first_img Facebook Twitter Agribusiness professionals will better understand what drives loyalty and buying decisions of commercial producers by attending the National Conference for Agribusiness Nov. 4-5 at Purdue University.Guest speakers will discuss information from the Large Commercial Producer Project, a nationwide survey of the buying behaviors of commercial farmers and ranchers. The Purdue Center for Food and Agricultural Business conducts the survey every five years.“The agenda is packed with interesting topics and sessions built around understanding large commercial agricultural producers’ strategies, buying behaviors, information preferences and loyalty,” said Michael Gunderson, associate professor and associate director of research at the Center for Food and Agricultural Business, the conference organizer. “The faculty will lead sessions that consider the future of agricultural production in an era of booming farm profits and what the future means for serving large commercial producers.”The conference will examine several key topics from the survey data, including insights to producers’ loyalty to brands and retailers, understanding what is critical to the success of their operations, time spent on management, and the importance of dealers and sales staff in buying decisions.About 300 people are expected to attend the conference, which would be of interest to managers, executives, specialists and analysts from such organizations as agricultural retailers, farm equipment manufacturers and dealers, retail seed company and distributors, crop protection companies, animal health and nutrition companies, and food product manufacturers and processors.The cost to attend is $1,295. Continuing education credit and Certified Crop Adviser credit is available. For more information, call the center at 765-494-4247.Additional information about the conference, including how to register, is available at https://www.agecon.purdue.edu/cab/programs/nca.Source: Purdue Ag Communications Previous articleIt’s Not Your Grandpa’s 2,4-DNext articleSenate Clears Way for Vote on Spending Bill Andy Eubank SHARE Facebook Twitter By Andy Eubank – Sep 25, 2013 SHARE Purdue to Host National Conference for Agribusiness Home Indiana Agriculture News Purdue to Host National Conference for Agribusinesslast_img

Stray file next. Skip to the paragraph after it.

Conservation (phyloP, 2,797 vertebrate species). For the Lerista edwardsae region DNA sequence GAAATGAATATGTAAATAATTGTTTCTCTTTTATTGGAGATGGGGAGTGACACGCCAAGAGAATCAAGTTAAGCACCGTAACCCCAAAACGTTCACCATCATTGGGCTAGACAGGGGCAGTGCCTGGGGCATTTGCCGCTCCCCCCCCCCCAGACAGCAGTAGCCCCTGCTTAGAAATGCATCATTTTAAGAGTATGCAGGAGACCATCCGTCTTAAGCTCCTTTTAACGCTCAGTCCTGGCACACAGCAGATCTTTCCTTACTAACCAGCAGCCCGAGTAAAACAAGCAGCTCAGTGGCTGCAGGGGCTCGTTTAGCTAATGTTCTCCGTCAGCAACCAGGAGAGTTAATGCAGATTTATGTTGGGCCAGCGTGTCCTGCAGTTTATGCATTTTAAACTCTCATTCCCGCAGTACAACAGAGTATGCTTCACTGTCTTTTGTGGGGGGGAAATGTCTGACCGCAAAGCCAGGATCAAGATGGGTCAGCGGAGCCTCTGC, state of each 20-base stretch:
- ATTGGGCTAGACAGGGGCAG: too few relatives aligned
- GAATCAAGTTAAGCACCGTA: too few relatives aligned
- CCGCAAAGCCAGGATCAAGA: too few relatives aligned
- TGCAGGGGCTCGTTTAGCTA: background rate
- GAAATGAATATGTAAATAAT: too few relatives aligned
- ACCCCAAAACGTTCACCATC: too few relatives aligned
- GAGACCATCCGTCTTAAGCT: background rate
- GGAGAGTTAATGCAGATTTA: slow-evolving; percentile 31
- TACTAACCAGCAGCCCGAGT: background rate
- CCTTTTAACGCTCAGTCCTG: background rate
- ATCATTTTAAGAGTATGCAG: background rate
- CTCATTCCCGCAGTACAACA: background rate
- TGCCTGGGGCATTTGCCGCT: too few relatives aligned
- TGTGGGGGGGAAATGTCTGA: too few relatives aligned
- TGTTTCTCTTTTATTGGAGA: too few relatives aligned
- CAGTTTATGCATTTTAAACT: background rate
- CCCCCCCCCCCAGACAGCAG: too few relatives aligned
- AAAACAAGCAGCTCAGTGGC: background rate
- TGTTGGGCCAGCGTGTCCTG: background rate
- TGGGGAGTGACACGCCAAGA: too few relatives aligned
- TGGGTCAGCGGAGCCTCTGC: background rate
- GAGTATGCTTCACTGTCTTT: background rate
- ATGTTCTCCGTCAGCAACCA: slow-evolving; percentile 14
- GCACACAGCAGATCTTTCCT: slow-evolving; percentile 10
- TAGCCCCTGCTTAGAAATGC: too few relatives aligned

first_imgSlow Food for babies and toddlers Sunday February 1 at the Hunt Museum from 3pmSlow food Limerick and region AGM reminder: Sign up for the weekly Limerick Post newsletter Sign Up Slow Food Limerick & Region AGM is on Saturday February 7, at 3pm in the drawing room of the new Number One Pery Square Hotel. At the AGM, leadership and committee member positions are open to interested parties.Anyone interested in going forward for a position should nominate themselves in advance through email ([email protected]). The chapter is looking forward to seeing you at the AGM and also to seeing new involvement with organising educational, gourmet and cultural events celebrating artisan and good food locally. Slow food Limerick and region Gourmet dinner reminder: Slow Food Gourmet Dinner: Cornstore Limerick, Wednesday February 25, 7.30pmBookings are being taken by Chris or Dave at the Cornstore on 061 609000, or by email at [email protected] Twitter WhatsApp Facebook Linkedin Emailcenter_img Print NewsSlow food news and remindersBy admin – January 30, 2009 538 Advertisement Previous articleSticky coffee browniesNext articleWeekly crime update adminlast_img